Anticipation among importers is growing as U.S. Customs and Border Protection (CBP) prepares to amend its regulations to implement Congress’ repeal of an 85-year-old loophole that, until the Trade Facilitation and Trade Enforcement Act of 2015 (Act), effectively permitted importation of goods produced by forced labor.
Since 1930, federal legislation has prohibited importation of “wares, articles, and merchandise mined, produced, or manufactured wholly or in part in any foreign country by convict labor or/and forced labor or/and indentured labor under penal sanctions.” Until February 2016, when President Obama signed the Act, the law also contained a powerful exception—it permitted importation of such goods if the “consumptive demands” of the United States were so great that domestic production could not otherwise keep up. That loophole proved so powerful that during the 85 years it was in effect, CBP detained goods on suspicion that they were made with forced labor only 39 times. In 2016, CBP has already detained four shipments since Congress closed the loophole.
Most consumers in the U.S. would be surprised to hear that goods made with forced labor might reach domestic shores. But according to the International Labor Organization, about 21 million persons worldwide are forced into labor. The U.S. Department of Labor maintains a list of goods produced using forced labor; they are largely agricultural and extractive products, with some manufactured products, including apparel and electronics. CBP uses the Department of Labor list as a source for research purposes, but CBP does not generally target entire product lines or industries in problematic countries or regions.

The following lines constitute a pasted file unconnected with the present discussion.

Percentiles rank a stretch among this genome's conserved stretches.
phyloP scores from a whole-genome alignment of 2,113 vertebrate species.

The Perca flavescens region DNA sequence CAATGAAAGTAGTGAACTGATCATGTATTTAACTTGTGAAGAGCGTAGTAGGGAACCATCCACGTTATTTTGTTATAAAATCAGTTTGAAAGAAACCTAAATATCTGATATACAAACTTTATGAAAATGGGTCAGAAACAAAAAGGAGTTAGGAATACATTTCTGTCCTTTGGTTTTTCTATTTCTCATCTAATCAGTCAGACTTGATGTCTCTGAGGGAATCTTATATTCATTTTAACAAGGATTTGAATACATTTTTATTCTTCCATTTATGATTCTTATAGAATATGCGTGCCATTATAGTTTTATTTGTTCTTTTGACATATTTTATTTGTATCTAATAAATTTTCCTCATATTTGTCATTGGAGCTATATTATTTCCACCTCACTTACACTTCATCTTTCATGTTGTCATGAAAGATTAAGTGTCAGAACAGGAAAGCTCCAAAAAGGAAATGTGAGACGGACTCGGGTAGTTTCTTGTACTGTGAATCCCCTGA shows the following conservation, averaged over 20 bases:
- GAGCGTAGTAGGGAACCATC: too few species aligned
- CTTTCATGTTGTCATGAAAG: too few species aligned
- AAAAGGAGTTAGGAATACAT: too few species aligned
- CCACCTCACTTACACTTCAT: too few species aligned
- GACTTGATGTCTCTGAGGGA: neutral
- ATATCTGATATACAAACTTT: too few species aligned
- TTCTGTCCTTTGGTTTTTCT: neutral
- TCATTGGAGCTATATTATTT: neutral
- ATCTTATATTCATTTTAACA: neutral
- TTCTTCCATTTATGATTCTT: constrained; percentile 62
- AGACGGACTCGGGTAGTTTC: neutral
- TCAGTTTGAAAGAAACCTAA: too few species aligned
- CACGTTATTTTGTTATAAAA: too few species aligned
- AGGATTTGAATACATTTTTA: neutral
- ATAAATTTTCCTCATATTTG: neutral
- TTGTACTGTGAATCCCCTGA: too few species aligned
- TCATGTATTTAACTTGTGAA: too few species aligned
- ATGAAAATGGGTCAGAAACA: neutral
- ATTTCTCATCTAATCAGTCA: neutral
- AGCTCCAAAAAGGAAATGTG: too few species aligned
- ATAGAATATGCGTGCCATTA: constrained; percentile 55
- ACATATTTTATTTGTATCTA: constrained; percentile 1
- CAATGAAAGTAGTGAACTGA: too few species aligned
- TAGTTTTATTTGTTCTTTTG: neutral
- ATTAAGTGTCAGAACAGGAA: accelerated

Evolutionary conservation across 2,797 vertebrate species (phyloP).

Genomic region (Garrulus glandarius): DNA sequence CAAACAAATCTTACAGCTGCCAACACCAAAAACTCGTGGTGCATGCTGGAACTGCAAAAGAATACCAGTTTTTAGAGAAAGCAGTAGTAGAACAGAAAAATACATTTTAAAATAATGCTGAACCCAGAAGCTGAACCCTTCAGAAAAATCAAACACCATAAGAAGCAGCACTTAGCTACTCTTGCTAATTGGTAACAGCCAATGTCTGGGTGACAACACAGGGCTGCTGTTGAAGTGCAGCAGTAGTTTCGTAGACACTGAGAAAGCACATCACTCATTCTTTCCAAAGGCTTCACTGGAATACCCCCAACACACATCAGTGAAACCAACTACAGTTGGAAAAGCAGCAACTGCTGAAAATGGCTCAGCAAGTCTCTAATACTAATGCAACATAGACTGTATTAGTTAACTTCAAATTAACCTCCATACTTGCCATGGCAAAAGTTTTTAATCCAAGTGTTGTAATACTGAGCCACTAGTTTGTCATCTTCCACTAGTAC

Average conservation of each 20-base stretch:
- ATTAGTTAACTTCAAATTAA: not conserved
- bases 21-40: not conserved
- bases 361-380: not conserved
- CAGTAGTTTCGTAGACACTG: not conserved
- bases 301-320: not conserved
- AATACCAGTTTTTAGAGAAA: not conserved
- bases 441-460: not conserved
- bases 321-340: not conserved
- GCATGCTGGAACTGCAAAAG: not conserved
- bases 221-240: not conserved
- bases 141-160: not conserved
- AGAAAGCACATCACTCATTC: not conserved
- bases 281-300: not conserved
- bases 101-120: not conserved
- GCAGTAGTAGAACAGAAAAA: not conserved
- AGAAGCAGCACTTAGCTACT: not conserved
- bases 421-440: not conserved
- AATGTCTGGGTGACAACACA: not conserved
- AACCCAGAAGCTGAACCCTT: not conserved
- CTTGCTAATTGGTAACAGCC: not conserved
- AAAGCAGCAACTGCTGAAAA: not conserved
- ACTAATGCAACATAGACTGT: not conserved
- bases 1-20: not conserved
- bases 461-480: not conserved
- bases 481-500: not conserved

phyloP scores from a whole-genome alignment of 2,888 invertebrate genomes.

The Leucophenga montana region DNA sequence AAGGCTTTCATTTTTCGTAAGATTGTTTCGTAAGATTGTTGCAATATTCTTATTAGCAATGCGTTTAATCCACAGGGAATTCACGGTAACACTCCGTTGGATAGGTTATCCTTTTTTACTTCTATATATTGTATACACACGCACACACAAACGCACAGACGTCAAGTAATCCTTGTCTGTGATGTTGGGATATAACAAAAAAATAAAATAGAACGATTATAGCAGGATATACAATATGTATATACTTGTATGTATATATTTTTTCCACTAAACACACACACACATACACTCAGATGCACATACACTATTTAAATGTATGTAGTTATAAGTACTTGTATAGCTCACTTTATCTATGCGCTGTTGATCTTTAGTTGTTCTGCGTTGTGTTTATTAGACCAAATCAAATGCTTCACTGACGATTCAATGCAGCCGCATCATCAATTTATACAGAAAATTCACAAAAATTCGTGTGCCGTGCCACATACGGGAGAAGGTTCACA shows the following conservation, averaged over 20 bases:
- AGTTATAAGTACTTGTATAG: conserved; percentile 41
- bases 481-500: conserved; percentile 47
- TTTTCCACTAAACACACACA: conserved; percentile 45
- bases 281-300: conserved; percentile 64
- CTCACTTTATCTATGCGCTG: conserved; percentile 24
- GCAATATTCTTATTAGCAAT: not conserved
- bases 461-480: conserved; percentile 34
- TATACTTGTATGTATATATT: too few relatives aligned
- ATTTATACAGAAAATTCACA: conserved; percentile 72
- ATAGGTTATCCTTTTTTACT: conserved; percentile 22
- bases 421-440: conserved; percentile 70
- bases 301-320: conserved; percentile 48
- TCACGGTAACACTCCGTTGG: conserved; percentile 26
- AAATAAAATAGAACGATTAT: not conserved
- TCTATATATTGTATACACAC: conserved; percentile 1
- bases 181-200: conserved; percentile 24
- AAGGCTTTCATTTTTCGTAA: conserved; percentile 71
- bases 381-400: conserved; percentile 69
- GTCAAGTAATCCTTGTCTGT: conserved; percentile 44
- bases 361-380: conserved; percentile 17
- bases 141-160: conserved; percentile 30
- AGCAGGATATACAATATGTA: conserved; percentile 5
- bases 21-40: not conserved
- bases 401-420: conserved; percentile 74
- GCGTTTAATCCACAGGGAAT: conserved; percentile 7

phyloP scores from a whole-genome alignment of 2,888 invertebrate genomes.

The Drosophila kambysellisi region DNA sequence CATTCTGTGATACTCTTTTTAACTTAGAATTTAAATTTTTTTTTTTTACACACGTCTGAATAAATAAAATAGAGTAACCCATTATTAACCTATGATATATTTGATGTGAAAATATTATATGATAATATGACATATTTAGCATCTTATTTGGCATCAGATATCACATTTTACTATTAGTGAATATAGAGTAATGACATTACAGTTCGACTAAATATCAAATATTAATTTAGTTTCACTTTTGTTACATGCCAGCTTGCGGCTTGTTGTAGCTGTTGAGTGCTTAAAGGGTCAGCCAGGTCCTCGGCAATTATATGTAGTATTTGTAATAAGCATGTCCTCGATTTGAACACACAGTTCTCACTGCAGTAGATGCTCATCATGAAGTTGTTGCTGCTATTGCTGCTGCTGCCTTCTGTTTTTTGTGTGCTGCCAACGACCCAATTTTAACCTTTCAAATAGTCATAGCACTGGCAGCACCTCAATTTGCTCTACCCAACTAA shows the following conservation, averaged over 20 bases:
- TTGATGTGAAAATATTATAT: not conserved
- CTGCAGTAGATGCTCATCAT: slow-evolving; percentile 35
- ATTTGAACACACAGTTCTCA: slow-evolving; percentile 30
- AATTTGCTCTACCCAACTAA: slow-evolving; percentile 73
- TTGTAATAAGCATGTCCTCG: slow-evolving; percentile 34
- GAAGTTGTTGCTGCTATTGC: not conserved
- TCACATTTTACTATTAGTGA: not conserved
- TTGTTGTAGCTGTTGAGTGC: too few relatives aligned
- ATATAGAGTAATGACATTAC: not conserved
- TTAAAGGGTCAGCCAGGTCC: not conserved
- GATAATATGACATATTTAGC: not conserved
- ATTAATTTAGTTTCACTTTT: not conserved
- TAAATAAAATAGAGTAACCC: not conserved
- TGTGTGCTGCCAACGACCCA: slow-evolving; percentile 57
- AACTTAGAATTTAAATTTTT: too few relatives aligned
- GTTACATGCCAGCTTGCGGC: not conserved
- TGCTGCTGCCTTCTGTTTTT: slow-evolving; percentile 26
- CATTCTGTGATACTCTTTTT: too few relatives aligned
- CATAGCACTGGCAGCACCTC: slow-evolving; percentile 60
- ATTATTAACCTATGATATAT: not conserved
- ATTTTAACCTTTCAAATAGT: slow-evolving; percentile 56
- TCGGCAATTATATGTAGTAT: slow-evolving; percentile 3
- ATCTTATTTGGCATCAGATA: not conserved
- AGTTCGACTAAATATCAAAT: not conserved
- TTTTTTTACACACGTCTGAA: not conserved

Instead, CBP acts on tips that accuse importers of bringing shipments containing goods made with forced labor. In the past, a person making such an accusation had to provide the following information:
- A full statement of the reasons for the belief the shipment violates the law.
- A detailed description or sample of the merchandise.
- All pertinent facts obtainable as to the production of the merchandise abroad.
- Detailed information as to the production and consumption of the particular class of merchandise in the United States and the names and addresses of domestic producers likely to be interested in the matter.
Now that Congress has removed the “consumptive demand” exception, CBP plans to change its regulations. CBP may propose to simply eliminate the last element of the requirement, i.e., to provide evidence regarding consumptive demand. Even if a report “reasonably but not conclusively indicates” a violation, CBP can issue a Withhold Release Order, resulting in public identification of the suspected offender. The burden then shifts to the importer to either re-export the shipment or to show that the good was not produced with forced labor. Failure to do so may result in the shipment being detained or seized by CBP.
Global supply chains have grown so complex that U.S. importers may not know if shipments contain goods made with forced labor. CBP has not yet issued draft regulations to implement the change, but its informal guidance demonstrates that it expects importers to proactively implement “comprehensive and transparent social compliance” systems and to be able to produce evidence, such as supply chain audits, to show that imports were not produced with forced labor.
U.S. importers should be prepared to evaluate their global supply chains and to require commitments from their suppliers regarding forced labor. This is likely to add a new layer of sophistication to cross-border supplier due diligence and supplier relationship building. In addition, U.S. importers should expect an uptick in detentions of goods suspected to be the products of forced labor once CBP removes the “consumptive demand” requirement from the petition process.